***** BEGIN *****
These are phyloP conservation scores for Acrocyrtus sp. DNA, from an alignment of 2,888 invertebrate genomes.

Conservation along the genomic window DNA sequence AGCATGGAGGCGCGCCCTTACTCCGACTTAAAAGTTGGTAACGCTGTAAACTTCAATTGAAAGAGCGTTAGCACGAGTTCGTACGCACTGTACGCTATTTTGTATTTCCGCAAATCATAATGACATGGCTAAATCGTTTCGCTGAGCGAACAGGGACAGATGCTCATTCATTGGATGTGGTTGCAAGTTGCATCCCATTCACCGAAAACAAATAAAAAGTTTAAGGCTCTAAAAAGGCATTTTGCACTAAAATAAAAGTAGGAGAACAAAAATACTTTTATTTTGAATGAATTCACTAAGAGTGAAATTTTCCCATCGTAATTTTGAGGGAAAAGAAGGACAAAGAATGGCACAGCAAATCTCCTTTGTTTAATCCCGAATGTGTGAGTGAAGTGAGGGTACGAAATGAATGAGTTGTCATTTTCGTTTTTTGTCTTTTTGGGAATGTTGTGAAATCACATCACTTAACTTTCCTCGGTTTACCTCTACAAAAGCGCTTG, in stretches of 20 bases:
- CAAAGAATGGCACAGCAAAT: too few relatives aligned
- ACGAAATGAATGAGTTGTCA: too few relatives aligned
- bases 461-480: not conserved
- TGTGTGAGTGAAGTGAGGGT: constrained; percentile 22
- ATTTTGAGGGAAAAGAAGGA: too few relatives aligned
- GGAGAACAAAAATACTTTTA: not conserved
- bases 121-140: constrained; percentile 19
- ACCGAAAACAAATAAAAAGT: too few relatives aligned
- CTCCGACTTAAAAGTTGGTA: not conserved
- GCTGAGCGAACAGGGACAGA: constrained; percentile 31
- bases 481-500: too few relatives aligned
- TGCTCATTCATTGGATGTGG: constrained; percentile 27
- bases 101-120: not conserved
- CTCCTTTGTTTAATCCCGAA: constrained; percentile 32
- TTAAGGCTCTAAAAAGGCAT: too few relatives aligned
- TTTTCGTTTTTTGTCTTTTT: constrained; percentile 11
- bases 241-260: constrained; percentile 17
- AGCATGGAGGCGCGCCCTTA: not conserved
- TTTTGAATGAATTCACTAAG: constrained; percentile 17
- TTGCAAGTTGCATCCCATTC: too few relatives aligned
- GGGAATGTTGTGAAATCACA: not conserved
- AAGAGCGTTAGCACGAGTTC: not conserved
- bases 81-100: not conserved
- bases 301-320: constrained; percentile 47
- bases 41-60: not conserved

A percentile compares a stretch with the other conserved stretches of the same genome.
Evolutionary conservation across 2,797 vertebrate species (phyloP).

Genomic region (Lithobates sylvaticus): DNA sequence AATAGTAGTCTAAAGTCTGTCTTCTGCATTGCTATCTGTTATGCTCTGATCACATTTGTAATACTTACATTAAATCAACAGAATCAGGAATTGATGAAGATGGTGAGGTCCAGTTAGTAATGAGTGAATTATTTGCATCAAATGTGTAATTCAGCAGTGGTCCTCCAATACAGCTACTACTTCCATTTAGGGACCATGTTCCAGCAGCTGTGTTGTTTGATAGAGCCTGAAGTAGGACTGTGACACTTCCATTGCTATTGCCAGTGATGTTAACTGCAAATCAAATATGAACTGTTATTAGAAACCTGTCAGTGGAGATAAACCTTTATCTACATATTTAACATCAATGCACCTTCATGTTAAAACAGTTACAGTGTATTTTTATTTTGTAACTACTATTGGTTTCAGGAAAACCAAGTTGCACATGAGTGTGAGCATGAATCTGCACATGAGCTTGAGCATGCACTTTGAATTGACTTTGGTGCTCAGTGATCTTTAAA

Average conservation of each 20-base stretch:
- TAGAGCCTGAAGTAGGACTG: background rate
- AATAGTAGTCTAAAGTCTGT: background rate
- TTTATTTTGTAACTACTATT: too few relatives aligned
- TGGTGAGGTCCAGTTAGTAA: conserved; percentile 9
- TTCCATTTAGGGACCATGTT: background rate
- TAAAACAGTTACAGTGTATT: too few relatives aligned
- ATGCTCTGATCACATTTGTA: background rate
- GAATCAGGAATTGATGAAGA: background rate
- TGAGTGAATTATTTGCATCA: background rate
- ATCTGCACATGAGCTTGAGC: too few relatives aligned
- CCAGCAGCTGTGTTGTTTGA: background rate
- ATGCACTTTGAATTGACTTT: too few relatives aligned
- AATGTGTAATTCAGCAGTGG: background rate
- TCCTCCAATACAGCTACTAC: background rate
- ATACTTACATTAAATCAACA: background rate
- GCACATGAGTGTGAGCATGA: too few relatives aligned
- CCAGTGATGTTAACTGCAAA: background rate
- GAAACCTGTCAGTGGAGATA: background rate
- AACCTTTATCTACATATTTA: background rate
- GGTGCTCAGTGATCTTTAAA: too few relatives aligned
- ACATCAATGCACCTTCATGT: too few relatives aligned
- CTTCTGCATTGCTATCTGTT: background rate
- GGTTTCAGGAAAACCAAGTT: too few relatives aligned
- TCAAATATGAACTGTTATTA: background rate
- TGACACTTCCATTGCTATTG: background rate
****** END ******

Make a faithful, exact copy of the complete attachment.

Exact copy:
These are phyloP conservation scores for Acrocyrtus sp. DNA, from an alignment of 2,888 invertebrate genomes.

Conservation along the genomic window DNA sequence AGCATGGAGGCGCGCCCTTACTCCGACTTAAAAGTTGGTAACGCTGTAAACTTCAATTGAAAGAGCGTTAGCACGAGTTCGTACGCACTGTACGCTATTTTGTATTTCCGCAAATCATAATGACATGGCTAAATCGTTTCGCTGAGCGAACAGGGACAGATGCTCATTCATTGGATGTGGTTGCAAGTTGCATCCCATTCACCGAAAACAAATAAAAAGTTTAAGGCTCTAAAAAGGCATTTTGCACTAAAATAAAAGTAGGAGAACAAAAATACTTTTATTTTGAATGAATTCACTAAGAGTGAAATTTTCCCATCGTAATTTTGAGGGAAAAGAAGGACAAAGAATGGCACAGCAAATCTCCTTTGTTTAATCCCGAATGTGTGAGTGAAGTGAGGGTACGAAATGAATGAGTTGTCATTTTCGTTTTTTGTCTTTTTGGGAATGTTGTGAAATCACATCACTTAACTTTCCTCGGTTTACCTCTACAAAAGCGCTTG, in stretches of 20 bases:
- CAAAGAATGGCACAGCAAAT: too few relatives aligned
- ACGAAATGAATGAGTTGTCA: too few relatives aligned
- bases 461-480: not conserved
- TGTGTGAGTGAAGTGAGGGT: constrained; percentile 22
- ATTTTGAGGGAAAAGAAGGA: too few relatives aligned
- GGAGAACAAAAATACTTTTA: not conserved
- bases 121-140: constrained; percentile 19
- ACCGAAAACAAATAAAAAGT: too few relatives aligned
- CTCCGACTTAAAAGTTGGTA: not conserved
- GCTGAGCGAACAGGGACAGA: constrained; percentile 31
- bases 481-500: too few relatives aligned
- TGCTCATTCATTGGATGTGG: constrained; percentile 27
- bases 101-120: not conserved
- CTCCTTTGTTTAATCCCGAA: constrained; percentile 32
- TTAAGGCTCTAAAAAGGCAT: too few relatives aligned
- TTTTCGTTTTTTGTCTTTTT: constrained; percentile 11
- bases 241-260: constrained; percentile 17
- AGCATGGAGGCGCGCCCTTA: not conserved
- TTTTGAATGAATTCACTAAG: constrained; percentile 17
- TTGCAAGTTGCATCCCATTC: too few relatives aligned
- GGGAATGTTGTGAAATCACA: not conserved
- AAGAGCGTTAGCACGAGTTC: not conserved
- bases 81-100: not conserved
- bases 301-320: constrained; percentile 47
- bases 41-60: not conserved

A percentile compares a stretch with the other conserved stretches of the same genome.
Evolutionary conservation across 2,797 vertebrate species (phyloP).

Genomic region (Lithobates sylvaticus): DNA sequence AATAGTAGTCTAAAGTCTGTCTTCTGCATTGCTATCTGTTATGCTCTGATCACATTTGTAATACTTACATTAAATCAACAGAATCAGGAATTGATGAAGATGGTGAGGTCCAGTTAGTAATGAGTGAATTATTTGCATCAAATGTGTAATTCAGCAGTGGTCCTCCAATACAGCTACTACTTCCATTTAGGGACCATGTTCCAGCAGCTGTGTTGTTTGATAGAGCCTGAAGTAGGACTGTGACACTTCCATTGCTATTGCCAGTGATGTTAACTGCAAATCAAATATGAACTGTTATTAGAAACCTGTCAGTGGAGATAAACCTTTATCTACATATTTAACATCAATGCACCTTCATGTTAAAACAGTTACAGTGTATTTTTATTTTGTAACTACTATTGGTTTCAGGAAAACCAAGTTGCACATGAGTGTGAGCATGAATCTGCACATGAGCTTGAGCATGCACTTTGAATTGACTTTGGTGCTCAGTGATCTTTAAA

Average conservation of each 20-base stretch:
- TAGAGCCTGAAGTAGGACTG: background rate
- AATAGTAGTCTAAAGTCTGT: background rate
- TTTATTTTGTAACTACTATT: too few relatives aligned
- TGGTGAGGTCCAGTTAGTAA: conserved; percentile 9
- TTCCATTTAGGGACCATGTT: background rate
- TAAAACAGTTACAGTGTATT: too few relatives aligned
- ATGCTCTGATCACATTTGTA: background rate
- GAATCAGGAATTGATGAAGA: background rate
- TGAGTGAATTATTTGCATCA: background rate
- ATCTGCACATGAGCTTGAGC: too few relatives aligned
- CCAGCAGCTGTGTTGTTTGA: background rate
- ATGCACTTTGAATTGACTTT: too few relatives aligned
- AATGTGTAATTCAGCAGTGG: background rate
- TCCTCCAATACAGCTACTAC: background rate
- ATACTTACATTAAATCAACA: background rate
- GCACATGAGTGTGAGCATGA: too few relatives aligned
- CCAGTGATGTTAACTGCAAA: background rate
- GAAACCTGTCAGTGGAGATA: background rate
- AACCTTTATCTACATATTTA: background rate
- GGTGCTCAGTGATCTTTAAA: too few relatives aligned
- ACATCAATGCACCTTCATGT: too few relatives aligned
- CTTCTGCATTGCTATCTGTT: background rate
- GGTTTCAGGAAAACCAAGTT: too few relatives aligned
- TCAAATATGAACTGTTATTA: background rate
- TGACACTTCCATTGCTATTG: background rate